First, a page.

Professors Discuss Mentoring Grad Students

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It’s usually not a challenge to get someone to share the name of a person who mentored them in school or professionally. But how do you become the kind of mentor that people fondly remember as someone who made a difference in their lives?            

This was a topic of conversation at a Center for the Enhancement of Teaching and Learning (CETL) seminar on mentoring graduate students, which was held as part of the center’s teaching kickoff event in mid-August. 

It featured a panel of Georgia Tech faculty and staff members who shared some of the challenges they face in mentoring graduate students, as well as advice on how to be a successful mentor. Read on for thoughts from some of the panelists.

Dennis Hess, Professor, School of Chemical and Biomolecular Engineering
CHALLENGE: Since graduate school can be frustrating at times, it can be difficult for students to establish and maintain motivation over a four- to five-year period. So I involve them in decision making on project directions and approaches from the beginning. I also send them to conferences and have them meet with visitors to Tech. This allows them to hear views distinct from mine on the work that they are doing. Often students feel their work is significant only to their thesis director; after they realize this is not the case, their motivation increases.
ADVICE: Listen to students and offer
encouragement and constructive feedback on their concerns and performance. This includes showing respect for their opinions and concerns. This offers an opportunity to show professionalism and demonstrate how to deal with disagreement and conflict. Remind them that all of us make mistakes in judgment — both personally and professionally.

Laura Hollengreen, associate professor, School of Architecture
CHALLENGE: It would be working with students who don’t begin as particularly critical thinkers or articulate writers. I address this head-on in the kinds of comments, directions and framework I provide for their work, nudging them in
the direction I want them to go, regardless of their point of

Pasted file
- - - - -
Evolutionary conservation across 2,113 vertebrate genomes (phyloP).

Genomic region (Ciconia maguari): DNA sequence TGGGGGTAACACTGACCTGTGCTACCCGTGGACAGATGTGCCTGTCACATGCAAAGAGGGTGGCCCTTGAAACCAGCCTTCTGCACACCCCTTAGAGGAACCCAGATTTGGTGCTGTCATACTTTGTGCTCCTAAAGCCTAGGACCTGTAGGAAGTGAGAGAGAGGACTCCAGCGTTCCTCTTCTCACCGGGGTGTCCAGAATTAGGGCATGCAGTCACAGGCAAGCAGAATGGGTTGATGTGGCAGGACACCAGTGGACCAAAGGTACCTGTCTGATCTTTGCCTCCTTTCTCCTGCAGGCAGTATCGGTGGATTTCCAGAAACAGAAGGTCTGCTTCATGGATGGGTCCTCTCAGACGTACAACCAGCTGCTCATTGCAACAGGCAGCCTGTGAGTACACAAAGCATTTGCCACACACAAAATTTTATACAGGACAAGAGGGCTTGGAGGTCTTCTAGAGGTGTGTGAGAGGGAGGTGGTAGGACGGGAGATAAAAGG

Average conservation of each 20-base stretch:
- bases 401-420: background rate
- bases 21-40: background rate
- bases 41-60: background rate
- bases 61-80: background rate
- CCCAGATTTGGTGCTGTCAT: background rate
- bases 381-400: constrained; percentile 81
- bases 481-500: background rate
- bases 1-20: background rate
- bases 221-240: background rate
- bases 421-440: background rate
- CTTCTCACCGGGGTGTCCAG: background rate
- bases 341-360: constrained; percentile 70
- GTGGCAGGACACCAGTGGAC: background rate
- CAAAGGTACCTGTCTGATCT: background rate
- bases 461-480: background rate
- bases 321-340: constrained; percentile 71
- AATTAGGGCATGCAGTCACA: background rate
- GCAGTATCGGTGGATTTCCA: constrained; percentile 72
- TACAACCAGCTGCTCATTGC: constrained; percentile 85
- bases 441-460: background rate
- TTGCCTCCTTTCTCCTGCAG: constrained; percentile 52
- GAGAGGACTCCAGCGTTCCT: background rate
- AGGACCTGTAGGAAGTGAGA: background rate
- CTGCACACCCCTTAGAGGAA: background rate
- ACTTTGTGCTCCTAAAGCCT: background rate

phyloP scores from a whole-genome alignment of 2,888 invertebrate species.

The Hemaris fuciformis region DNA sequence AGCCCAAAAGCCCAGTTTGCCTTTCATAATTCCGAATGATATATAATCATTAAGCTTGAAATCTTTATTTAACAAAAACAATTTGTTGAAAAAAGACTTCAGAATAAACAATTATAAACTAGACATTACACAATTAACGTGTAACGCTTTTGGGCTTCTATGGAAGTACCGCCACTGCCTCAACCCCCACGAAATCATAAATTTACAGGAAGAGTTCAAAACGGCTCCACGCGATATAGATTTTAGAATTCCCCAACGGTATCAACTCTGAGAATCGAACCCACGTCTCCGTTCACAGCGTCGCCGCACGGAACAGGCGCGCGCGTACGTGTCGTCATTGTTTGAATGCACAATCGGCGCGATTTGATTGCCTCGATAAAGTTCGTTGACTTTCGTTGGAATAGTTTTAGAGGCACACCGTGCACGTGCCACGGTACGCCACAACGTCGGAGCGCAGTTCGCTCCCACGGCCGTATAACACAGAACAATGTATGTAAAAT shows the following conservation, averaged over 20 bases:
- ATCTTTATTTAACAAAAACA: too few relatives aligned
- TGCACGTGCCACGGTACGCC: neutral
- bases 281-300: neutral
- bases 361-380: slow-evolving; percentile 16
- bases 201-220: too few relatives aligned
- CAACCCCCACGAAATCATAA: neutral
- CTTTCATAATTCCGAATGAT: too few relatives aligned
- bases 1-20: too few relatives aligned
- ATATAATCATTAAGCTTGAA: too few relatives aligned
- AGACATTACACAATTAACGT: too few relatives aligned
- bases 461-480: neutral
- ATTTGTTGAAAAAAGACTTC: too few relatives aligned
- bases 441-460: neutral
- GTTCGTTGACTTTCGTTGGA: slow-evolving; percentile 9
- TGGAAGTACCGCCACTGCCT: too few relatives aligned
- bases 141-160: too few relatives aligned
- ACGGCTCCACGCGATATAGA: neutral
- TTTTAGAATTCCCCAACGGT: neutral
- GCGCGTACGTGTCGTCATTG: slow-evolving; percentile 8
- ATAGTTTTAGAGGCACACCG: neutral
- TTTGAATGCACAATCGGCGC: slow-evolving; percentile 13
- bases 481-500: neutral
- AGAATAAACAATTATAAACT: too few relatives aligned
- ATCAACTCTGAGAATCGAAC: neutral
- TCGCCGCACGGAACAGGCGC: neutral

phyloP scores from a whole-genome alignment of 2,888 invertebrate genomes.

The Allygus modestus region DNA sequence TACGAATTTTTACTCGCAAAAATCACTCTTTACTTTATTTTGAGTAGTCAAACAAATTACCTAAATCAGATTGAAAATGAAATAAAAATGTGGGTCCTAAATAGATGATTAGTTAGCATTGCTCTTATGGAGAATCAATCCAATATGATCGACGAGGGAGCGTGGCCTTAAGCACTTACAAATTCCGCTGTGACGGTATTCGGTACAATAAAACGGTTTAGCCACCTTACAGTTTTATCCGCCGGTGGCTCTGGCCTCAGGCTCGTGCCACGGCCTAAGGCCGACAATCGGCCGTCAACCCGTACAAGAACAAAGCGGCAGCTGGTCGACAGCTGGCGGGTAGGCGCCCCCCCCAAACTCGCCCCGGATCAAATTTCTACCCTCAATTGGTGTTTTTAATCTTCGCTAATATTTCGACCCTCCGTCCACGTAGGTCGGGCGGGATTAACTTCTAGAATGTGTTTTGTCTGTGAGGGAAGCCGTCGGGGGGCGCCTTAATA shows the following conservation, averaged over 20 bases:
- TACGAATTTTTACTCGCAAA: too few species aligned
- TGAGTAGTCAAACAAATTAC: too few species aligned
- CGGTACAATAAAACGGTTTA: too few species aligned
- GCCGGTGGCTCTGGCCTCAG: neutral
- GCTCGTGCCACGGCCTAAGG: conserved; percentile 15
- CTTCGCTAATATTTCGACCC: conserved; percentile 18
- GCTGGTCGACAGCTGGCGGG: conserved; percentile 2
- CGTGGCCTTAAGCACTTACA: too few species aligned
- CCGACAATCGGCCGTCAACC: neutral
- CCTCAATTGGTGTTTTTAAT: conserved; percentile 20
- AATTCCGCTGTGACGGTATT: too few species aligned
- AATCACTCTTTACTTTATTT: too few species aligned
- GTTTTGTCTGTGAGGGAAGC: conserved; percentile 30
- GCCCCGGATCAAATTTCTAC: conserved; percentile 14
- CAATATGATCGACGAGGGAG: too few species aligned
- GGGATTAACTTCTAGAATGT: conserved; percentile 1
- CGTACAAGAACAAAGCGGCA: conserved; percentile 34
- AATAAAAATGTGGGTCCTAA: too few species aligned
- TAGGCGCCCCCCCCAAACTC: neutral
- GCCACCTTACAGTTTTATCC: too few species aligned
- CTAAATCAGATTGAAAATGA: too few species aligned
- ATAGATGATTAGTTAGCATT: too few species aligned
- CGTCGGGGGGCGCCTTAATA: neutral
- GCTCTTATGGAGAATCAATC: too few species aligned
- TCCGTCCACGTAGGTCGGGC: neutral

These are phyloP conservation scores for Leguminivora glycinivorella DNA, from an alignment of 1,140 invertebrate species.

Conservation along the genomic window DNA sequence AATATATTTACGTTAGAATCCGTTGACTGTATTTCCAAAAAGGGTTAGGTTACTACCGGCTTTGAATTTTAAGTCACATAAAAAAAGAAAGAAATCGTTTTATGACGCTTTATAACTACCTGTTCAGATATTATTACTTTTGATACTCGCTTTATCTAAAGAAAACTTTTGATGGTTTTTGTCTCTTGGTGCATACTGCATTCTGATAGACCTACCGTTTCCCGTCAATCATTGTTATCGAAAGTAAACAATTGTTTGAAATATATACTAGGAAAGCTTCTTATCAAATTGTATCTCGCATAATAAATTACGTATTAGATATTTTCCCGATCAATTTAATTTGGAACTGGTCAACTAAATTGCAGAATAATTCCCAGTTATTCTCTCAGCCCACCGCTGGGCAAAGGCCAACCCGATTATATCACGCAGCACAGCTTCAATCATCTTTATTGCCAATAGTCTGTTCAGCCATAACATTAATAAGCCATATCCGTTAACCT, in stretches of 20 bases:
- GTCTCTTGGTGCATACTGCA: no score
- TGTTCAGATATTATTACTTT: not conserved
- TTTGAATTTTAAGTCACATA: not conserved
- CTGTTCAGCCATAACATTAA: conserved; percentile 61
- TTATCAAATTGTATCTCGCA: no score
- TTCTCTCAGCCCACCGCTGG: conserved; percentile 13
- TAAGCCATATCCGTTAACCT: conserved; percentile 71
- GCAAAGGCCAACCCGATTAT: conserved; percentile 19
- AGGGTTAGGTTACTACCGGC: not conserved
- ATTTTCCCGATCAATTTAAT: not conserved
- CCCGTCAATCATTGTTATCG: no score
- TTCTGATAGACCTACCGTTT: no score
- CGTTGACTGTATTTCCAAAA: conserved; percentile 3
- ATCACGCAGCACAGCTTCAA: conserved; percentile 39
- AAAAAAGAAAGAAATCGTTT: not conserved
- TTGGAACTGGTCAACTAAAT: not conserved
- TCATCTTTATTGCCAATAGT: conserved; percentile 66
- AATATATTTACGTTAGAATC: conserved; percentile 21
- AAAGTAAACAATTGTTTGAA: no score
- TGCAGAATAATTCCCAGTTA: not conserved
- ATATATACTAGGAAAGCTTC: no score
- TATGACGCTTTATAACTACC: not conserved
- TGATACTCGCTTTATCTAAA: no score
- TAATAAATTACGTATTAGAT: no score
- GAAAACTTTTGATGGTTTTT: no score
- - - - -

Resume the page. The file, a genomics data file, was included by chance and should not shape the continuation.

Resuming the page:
ADVICE: Meet your students. The time you invest up front can be significant but the long-term benefits are substantial. Students who’ve gotten to know you a bit will feel more confident approaching you for help when they need it. Consider how you want students to grow over the trajectory of whole courses and design your assignments to facilitate and reward that growth, while minimizing the penalties for early mistakes.  

John Krige, Professor and Director of Graduate Studies, School of History, Technology and Society
CHALLENGE: It would have to be dealing with bad writing, disorganized arguments when students have no understanding of the professional norms that go with being a researcher. To remedy this, I insist that students take all the relevant CETL classes they can.   
ADVICE: Get the student to plan his or her intellectual trajectory through the program from the get-go. Define milestones and deliverables with the student, and ensure that they are kept. If there is slippage — there always is — try to understand why, and redefine more realistic milestones and deliverables with the student.

Carrie Shepler, Director of Freshman Chemistry, School of Chemistry and Biochemistry
CHALLENGE: When I first started working with graduate students, I avoided conflict if at all possible. Now, I make a conscious effort to provide feedback early and in smaller doses. I approach it from the perspective of making things better for all parties involved, and I try to help students embrace evaluation as a positive thing.  
ADVICE: Make your expectations as clear as possible, and don’t be afraid to give constructive feedback when those expectations aren’t being met. Share your passion and excitement for the discipline with your students. If they understand what makes you tick, then your decisions and perspectives make more sense. This makes creating a teamwork environment easier.



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